Tour Dates
02/04 Chicago, IL @ Schuba’s Tavern*
02/05 Detroit, MI @ Majestic Cafe*
02/06 Toronto, ON @ The Drake Hotel*
02/10 Boston, MA @ Great Scott*
02/11 New York, NY @ Bowery Ballroom*
02/12 Philadelphia, PA @ Boot & Saddle*
02/13 Washington, DC @ Song Bird*
02/16 Atlanta, GA @ Aisle 5*
02/17 New Orleans, LA @ Hi-Ho*
02/18 Houston, TX @ Rudyard’s*
02/19 Austin, TX @ The Parish*
02/20 Tlaltizapán, MX @ Bahidora*
02/22 El Paso, TX @ The Lowbrow Palace*
02/23 Phoenix, AZ @ Valley Bar*
02/24 San Diego, CA @ Soda Bar*
02/25 Los Angeles, CA @ Bottom of the Hill*
02/26 San Francisco, CA @ Noise Pop*
02/27 Portland, OR @ Mississippi Studios*
02/28 Seattle, WA @ Nectar Lounge*
03/01 Boise, ID @ Treefort*
03/02 Salt Lake City, UT @ Kilby Court*
03/03 Denver, CO @ Lost Lake*
03/04 Wichita, KS @ Barleycorns*
* w/ Natasha Kmeto

With the release of their first two singles “Brontos” and “Snowboy,” Emmecosta, a Gothenburg, Sweden-based electronic trio have quickly received attention across the European Union and elsewhere for a dreamy, jazz-based electro pop sound that evokes the sensation of being half-awake and walking home from the club as the sun is rising. And over the past few months, the Swedish electronic trio’s profile has been on the rise as they’ve received praise from several internationally recognized websites and publications including Clash Magazine, Vice’s Noisey and Complex — and they’ve seen increasing radio play from Scandinavian radio stations P3, P4 and YleX, as well as several others across the globe.

“Thousands of Me,” the third and latest single from the Gothenburg-based trio is a moody track consisting of handclaps, stuttering and skittering drum programming, sparse piano chords and a mournful horn line. Sonically speaking the song seems to draw influence from Portishead, Amnesiac-era Radiohead and Chet Faker — and much like the work of those acts, “Thousands of Me” has confessional and deeply personal feel, while delving deeply into the psyche of its narrator.

If you’ve been frequenting this site over the past couple of months, you may recall that I’ve written about Brothertiger, the solo recording project of Brooklyn-based electronic musician and producer John Jagos. The project can trace its origins to when Jagos was a sophomore at Ohio State University. His debut EP, Vision Tunnels was released to critical praise from No Fear of Pop and Pitchfork. Building upon the early buzz he received, Jagos wrote and recorded his debut full-length Golden Years, which was released through Mush Records in 2012.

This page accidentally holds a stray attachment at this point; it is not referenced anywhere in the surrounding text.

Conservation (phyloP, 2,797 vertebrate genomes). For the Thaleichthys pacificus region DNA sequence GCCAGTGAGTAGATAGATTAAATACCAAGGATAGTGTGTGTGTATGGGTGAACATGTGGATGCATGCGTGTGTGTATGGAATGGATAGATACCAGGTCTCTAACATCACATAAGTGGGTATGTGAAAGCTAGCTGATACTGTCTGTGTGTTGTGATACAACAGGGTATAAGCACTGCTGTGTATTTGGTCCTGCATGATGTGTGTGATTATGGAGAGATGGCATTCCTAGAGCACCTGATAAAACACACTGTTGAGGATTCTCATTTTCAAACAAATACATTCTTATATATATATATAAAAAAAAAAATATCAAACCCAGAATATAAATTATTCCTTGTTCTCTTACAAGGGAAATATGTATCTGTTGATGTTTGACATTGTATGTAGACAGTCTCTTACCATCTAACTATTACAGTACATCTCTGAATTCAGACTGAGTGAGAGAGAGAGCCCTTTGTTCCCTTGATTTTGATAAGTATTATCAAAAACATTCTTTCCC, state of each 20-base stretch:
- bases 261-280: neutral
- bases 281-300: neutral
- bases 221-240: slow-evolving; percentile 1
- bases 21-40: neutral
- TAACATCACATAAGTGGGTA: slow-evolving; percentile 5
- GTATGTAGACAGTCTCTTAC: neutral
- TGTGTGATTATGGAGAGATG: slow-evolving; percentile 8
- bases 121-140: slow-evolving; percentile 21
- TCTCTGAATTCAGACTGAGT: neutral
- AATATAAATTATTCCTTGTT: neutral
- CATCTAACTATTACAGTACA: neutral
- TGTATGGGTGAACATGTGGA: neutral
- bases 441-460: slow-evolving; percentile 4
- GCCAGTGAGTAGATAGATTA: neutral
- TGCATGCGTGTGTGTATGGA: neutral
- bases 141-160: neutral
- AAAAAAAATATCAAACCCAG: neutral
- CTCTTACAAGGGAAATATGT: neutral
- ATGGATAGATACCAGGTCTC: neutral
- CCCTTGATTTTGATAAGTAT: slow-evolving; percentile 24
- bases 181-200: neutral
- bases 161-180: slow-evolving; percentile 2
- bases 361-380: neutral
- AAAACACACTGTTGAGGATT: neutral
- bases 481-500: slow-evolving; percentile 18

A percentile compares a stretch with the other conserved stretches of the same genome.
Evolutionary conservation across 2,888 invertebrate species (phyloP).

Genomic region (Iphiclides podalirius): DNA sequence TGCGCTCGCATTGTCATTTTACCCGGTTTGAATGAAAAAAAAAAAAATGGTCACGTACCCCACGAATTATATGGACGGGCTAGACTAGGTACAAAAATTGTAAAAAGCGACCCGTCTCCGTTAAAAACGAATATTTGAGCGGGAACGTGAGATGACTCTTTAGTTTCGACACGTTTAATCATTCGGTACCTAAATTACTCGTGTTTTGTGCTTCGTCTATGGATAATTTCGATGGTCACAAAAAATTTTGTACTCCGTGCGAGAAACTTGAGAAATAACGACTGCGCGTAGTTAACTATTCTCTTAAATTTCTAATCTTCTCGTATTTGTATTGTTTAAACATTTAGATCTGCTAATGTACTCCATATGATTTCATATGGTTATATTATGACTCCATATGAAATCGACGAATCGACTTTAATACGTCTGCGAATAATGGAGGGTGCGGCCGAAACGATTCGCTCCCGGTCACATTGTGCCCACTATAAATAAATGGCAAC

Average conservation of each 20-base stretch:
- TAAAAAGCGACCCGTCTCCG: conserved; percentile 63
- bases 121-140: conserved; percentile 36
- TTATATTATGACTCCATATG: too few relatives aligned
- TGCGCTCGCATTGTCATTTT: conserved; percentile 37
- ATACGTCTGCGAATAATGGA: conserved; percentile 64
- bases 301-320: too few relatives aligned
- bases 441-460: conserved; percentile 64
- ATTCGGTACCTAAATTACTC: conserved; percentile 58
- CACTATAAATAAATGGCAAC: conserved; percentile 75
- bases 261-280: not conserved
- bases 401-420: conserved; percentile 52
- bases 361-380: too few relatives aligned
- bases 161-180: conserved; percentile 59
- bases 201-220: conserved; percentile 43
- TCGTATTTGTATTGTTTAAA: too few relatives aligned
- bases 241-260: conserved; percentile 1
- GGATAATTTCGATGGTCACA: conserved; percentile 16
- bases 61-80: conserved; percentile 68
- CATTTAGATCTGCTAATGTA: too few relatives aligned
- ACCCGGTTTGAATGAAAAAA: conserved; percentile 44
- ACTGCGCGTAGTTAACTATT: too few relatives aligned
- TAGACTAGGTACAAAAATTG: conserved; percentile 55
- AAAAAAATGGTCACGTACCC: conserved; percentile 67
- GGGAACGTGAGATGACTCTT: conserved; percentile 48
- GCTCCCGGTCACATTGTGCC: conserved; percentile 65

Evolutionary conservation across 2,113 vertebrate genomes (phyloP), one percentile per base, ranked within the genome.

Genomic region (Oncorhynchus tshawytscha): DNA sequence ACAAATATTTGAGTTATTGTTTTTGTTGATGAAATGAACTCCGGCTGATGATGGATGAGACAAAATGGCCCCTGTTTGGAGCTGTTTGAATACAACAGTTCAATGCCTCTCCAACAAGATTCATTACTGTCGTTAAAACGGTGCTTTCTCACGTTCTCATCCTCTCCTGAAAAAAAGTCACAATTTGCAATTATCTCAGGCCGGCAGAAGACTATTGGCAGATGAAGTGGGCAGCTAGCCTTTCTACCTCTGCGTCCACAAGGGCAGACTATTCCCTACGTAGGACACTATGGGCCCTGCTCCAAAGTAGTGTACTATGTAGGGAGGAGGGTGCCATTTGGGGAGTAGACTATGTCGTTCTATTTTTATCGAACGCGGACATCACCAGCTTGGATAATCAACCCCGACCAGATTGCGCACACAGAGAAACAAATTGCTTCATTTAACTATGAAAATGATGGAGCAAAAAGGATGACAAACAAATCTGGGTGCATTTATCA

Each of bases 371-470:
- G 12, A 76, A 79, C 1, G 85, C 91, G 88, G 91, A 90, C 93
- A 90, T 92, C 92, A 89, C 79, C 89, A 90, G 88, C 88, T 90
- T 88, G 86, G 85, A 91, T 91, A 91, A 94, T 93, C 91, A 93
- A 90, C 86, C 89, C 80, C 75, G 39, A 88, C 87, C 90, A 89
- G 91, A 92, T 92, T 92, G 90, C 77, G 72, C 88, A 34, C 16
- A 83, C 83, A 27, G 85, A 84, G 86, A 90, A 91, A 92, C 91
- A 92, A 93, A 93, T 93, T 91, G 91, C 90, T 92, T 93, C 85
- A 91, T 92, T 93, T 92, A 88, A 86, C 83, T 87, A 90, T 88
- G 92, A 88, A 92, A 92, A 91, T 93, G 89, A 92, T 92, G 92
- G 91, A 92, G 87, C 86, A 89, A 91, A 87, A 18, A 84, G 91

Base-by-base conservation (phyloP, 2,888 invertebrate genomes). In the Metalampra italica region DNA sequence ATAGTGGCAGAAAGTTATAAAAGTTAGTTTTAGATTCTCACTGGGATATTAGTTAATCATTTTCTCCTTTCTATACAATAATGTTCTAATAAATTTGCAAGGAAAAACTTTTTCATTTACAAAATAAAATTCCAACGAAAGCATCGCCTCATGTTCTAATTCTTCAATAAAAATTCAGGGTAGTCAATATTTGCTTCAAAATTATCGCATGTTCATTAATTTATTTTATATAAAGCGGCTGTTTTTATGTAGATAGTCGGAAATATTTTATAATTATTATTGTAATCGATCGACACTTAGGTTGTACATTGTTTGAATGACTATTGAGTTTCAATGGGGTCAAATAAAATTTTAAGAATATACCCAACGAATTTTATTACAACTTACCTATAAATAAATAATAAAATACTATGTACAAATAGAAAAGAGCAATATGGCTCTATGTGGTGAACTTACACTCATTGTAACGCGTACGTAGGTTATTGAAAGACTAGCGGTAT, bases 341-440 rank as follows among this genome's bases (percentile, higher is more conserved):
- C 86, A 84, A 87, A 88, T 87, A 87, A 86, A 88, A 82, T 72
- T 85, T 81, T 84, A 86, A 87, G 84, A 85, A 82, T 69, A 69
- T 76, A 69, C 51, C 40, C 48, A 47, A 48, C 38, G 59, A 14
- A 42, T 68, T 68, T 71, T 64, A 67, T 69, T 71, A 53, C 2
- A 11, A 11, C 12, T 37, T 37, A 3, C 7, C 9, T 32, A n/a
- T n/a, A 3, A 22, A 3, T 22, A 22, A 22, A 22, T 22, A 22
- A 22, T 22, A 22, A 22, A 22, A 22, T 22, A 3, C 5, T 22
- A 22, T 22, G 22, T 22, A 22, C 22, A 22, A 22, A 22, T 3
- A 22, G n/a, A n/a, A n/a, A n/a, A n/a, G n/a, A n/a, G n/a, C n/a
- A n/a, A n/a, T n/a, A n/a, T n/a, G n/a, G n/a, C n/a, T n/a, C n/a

Future Splendors, the follow-up effort to Golden Years was a change in sonic direction as the material was reportedly his darkest and moodiest effort to date — and it was his first effort that he supported with a tour. Lagos’ forthcoming third, full-length effort Out of Touch is slated for a December 4 release and with the release of the album’s first single, album title track “Out of Touch” and its latest single “Beyond The Infinite,” Jagos is set to firmly put himself on the national map for an 80s synth-pop based sound that channels the likes of Tears for Fears as well as, contemporary artists such as St. Lucia and Washed Out.

In particular, “Beyond The Infinite” consists of layers of propulsive and cascading synths paired with four-on-the-floor drumming and rousingly anthemic hooks with soulful vocals in a song that’s plaintive yet remarkably cinematic. Much like the album’s previous single “Out of Touch,” the album’s latest single is informed by the Jagos’ desire to create an auditory journey through a metaphorical jungle of emotional states — tribulation, despair, fatigue, serenity, joy, tranquility, etc. In this case, the song focuses on the sensation of making a connection with someone and discovering that person has been deceitful and has betrayed you. And as a result, at the core of such a breezy, pop confection is the sort of heartache that should feel profoundly familiar.